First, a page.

The British Library’s Ritblat Gallery is a treasure trove of manuscripts. Andrew Motion, chairman of the Booker Committee, explains its magic ...
From INTELLIGENT LIFE Magazine, Autumn 2010
Thanks to the rise of the literary festival, writers are now forced to get out and about, meeting readers, making new ones, fielding questions. There are two kinds of question you can rely on: about ideas—where do they come from?—and about method. Do you use a pen or pencil, do you write early or late in the day, do you change much as you go along or depend on revisions? It’s easy to sound blasé about this. When Philip Larkin was interviewed for the Paris Review, he was asked how he came up with the image of a toad to represent work, and he replied: “Sheer genius!” But the fact is that both readers and writers are intrigued by the most primitive details of how things get written. Readers because the mystery of being a writer is deepened by its close proximity to ordinary practice (writing everyday letters, writing memos at work, or, now, writing e-mails), and writers because most are narcissists to a greater or lesser degree, and they want to establish a dependable procedure which will produce the goods on a daily basis.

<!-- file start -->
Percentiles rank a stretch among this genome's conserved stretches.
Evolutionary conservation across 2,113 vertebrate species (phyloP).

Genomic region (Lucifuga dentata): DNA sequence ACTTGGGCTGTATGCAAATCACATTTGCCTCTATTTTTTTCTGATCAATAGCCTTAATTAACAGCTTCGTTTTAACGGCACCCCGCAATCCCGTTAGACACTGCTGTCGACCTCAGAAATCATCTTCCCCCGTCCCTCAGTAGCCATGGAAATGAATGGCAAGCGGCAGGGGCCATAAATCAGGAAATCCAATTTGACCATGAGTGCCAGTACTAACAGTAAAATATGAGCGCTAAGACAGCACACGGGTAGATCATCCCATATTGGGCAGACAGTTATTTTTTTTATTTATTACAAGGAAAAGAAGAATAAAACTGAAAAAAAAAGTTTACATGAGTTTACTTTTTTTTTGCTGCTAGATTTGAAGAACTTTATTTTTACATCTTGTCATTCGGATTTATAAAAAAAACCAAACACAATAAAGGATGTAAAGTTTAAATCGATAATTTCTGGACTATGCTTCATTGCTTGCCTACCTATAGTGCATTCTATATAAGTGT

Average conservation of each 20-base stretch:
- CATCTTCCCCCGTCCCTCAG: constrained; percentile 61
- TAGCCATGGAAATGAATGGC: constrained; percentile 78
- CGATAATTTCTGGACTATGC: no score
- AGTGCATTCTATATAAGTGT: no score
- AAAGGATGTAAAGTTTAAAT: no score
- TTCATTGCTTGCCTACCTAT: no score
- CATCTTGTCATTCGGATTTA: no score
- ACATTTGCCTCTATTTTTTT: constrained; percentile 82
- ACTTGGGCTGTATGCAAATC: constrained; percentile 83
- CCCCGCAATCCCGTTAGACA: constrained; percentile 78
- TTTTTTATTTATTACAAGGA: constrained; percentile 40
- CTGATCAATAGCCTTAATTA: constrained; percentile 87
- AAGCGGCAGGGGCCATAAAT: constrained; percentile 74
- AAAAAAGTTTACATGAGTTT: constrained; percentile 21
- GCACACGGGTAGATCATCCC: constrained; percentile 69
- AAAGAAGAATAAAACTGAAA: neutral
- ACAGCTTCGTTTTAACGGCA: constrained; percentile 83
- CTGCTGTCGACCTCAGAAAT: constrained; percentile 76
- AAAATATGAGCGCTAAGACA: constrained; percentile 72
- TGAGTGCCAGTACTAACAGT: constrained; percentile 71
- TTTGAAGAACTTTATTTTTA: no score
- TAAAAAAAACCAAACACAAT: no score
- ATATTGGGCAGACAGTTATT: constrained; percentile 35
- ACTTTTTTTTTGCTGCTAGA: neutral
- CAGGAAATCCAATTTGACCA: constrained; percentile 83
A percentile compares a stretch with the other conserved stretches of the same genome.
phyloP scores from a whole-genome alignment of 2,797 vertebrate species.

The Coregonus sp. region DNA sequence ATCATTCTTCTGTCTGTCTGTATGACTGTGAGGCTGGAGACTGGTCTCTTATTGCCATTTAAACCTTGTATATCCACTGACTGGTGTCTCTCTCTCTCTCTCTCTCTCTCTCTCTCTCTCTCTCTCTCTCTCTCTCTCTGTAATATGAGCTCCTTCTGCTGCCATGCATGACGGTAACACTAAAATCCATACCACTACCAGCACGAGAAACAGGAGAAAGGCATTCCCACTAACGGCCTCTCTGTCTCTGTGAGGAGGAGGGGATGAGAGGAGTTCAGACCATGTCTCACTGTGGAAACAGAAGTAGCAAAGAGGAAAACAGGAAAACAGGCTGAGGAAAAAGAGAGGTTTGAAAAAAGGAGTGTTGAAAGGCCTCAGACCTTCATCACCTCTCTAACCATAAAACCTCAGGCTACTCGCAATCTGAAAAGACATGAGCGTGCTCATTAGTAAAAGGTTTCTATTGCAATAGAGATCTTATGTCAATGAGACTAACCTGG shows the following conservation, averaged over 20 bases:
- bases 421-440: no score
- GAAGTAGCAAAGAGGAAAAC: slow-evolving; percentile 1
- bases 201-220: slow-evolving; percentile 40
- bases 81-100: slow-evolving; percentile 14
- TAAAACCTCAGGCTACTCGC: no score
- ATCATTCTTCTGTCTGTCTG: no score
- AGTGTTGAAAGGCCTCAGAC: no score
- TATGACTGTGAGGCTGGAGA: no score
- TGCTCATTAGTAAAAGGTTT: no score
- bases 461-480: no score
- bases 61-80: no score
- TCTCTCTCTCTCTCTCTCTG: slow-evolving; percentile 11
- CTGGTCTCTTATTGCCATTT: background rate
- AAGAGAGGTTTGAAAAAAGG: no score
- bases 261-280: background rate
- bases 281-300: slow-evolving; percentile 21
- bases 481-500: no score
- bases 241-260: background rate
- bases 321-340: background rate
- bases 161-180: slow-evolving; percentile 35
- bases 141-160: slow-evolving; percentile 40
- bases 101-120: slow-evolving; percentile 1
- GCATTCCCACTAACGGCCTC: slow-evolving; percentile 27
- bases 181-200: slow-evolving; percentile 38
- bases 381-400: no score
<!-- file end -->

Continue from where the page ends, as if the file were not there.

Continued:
Manuscripts are the quiet theatres in which these dramas are performed and preserved. My own fascination with them began when I began writing myself, as a teenager, about 40 years ago. My mentor was Geoffrey Keynes, the surgeon and brother of Maynard, whose extraordinary library at his house near Cambridge included manuscripts that he would hand me with an impressive mixture of reverence and familiarity. I remember in particular the manuscript of Virginia Woolf’s essay “On Being Ill”, which her husband Leonard had given Geoffrey as a thank-you for helping her survive one of her bouts of self-destruction. The fluent script, the purple ink, the flying revisions: all these were absolutely compelling. But what struck me more powerfully than anything was the simple fact of the thing. It was irrefutable proof that something astonishing in its intelligence and association had been produced by a human being who sat down one day, unscrewed her pen-top, and simply went to work.
This was my first important lesson in the power of manuscripts—and in how their value depends on a mixture of things, what Larkin once called “the meaningful” and “the magical”. By meaningful, he meant the way manuscripts tell us about dating and timing and speed of production, and about the power of second thoughts (or tenth). All the things, in fact, that are indispensable to scholars, and compelling for fans. By magical, he meant the gut-amazement of thinking, wow, Keats (or Tennyson, or Wilde, or Hardy) had this piece of this paper when it was a blank sheet, their hand touched it, their breath swarmed all over it, and they made something immortal out of nothing.